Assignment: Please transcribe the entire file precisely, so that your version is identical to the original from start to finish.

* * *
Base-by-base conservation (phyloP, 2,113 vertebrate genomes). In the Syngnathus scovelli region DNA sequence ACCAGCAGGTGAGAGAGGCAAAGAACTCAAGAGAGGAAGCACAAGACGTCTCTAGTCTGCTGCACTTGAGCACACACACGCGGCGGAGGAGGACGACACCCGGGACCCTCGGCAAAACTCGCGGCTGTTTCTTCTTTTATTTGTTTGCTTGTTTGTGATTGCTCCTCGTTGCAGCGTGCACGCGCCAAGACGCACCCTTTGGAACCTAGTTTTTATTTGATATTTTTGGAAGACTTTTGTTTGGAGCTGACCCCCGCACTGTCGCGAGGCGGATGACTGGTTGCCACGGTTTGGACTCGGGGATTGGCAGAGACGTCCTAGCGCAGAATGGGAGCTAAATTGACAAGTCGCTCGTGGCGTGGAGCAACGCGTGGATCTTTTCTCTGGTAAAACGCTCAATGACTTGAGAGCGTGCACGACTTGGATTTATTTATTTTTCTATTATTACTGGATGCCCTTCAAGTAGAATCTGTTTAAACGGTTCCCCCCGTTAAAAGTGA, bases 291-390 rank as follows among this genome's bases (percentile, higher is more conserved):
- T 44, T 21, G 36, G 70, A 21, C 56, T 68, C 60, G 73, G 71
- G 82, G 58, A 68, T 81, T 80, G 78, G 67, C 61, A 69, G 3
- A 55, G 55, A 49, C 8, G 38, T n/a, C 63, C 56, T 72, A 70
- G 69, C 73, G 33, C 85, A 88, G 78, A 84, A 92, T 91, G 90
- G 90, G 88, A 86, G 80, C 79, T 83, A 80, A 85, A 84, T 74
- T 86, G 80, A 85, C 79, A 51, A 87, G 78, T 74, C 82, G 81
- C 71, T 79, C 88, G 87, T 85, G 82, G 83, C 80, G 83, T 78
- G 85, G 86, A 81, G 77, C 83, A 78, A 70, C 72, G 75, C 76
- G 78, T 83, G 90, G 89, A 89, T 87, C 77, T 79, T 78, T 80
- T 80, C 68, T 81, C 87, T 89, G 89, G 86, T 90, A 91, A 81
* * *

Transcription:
Base-by-base conservation (phyloP, 2,113 vertebrate genomes). In the Syngnathus scovelli region DNA sequence ACCAGCAGGTGAGAGAGGCAAAGAACTCAAGAGAGGAAGCACAAGACGTCTCTAGTCTGCTGCACTTGAGCACACACACGCGGCGGAGGAGGACGACACCCGGGACCCTCGGCAAAACTCGCGGCTGTTTCTTCTTTTATTTGTTTGCTTGTTTGTGATTGCTCCTCGTTGCAGCGTGCACGCGCCAAGACGCACCCTTTGGAACCTAGTTTTTATTTGATATTTTTGGAAGACTTTTGTTTGGAGCTGACCCCCGCACTGTCGCGAGGCGGATGACTGGTTGCCACGGTTTGGACTCGGGGATTGGCAGAGACGTCCTAGCGCAGAATGGGAGCTAAATTGACAAGTCGCTCGTGGCGTGGAGCAACGCGTGGATCTTTTCTCTGGTAAAACGCTCAATGACTTGAGAGCGTGCACGACTTGGATTTATTTATTTTTCTATTATTACTGGATGCCCTTCAAGTAGAATCTGTTTAAACGGTTCCCCCCGTTAAAAGTGA, bases 291-390 rank as follows among this genome's bases (percentile, higher is more conserved):
- T 44, T 21, G 36, G 70, A 21, C 56, T 68, C 60, G 73, G 71
- G 82, G 58, A 68, T 81, T 80, G 78, G 67, C 61, A 69, G 3
- A 55, G 55, A 49, C 8, G 38, T n/a, C 63, C 56, T 72, A 70
- G 69, C 73, G 33, C 85, A 88, G 78, A 84, A 92, T 91, G 90
- G 90, G 88, A 86, G 80, C 79, T 83, A 80, A 85, A 84, T 74
- T 86, G 80, A 85, C 79, A 51, A 87, G 78, T 74, C 82, G 81
- C 71, T 79, C 88, G 87, T 85, G 82, G 83, C 80, G 83, T 78
- G 85, G 86, A 81, G 77, C 83, A 78, A 70, C 72, G 75, C 76
- G 78, T 83, G 90, G 89, A 89, T 87, C 77, T 79, T 78, T 80
- T 80, C 68, T 81, C 87, T 89, G 89, G 86, T 90, A 91, A 81